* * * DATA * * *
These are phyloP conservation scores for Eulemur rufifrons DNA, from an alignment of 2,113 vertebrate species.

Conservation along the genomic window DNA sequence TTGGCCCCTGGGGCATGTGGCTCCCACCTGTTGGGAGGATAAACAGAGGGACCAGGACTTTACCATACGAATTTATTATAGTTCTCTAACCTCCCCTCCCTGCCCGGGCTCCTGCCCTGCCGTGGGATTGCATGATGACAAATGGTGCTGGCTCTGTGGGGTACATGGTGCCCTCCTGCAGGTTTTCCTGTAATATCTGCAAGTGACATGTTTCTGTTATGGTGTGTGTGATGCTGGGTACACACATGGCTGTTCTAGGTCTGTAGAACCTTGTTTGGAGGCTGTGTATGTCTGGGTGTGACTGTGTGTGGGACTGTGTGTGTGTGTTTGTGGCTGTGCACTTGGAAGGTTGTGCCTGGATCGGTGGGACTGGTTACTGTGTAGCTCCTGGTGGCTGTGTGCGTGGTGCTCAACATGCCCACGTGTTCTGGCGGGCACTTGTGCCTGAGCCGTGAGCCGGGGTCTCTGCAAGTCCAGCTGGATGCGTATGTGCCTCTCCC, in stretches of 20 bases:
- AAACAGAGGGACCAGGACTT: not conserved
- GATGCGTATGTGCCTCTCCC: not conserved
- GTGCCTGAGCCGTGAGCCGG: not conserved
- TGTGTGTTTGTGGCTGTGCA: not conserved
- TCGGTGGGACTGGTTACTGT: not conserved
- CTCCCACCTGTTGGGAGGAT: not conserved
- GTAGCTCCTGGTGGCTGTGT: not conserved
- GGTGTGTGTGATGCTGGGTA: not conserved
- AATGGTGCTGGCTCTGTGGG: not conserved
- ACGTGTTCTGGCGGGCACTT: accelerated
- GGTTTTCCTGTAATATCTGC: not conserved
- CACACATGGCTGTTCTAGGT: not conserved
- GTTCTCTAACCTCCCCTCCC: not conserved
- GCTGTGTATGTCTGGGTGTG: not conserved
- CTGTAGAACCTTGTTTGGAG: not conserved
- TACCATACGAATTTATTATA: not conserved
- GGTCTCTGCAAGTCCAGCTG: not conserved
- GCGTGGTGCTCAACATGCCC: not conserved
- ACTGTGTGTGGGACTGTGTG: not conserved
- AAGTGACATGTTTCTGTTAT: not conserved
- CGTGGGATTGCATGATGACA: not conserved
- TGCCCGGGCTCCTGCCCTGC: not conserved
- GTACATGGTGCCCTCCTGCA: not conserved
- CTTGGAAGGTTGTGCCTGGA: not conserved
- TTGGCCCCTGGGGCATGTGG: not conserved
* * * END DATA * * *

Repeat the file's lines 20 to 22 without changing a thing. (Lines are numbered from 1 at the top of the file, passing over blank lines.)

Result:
- GCGTGGTGCTCAACATGCCC: not conserved
- ACTGTGTGTGGGACTGTGTG: not conserved
- AAGTGACATGTTTCTGTTAT: not conserved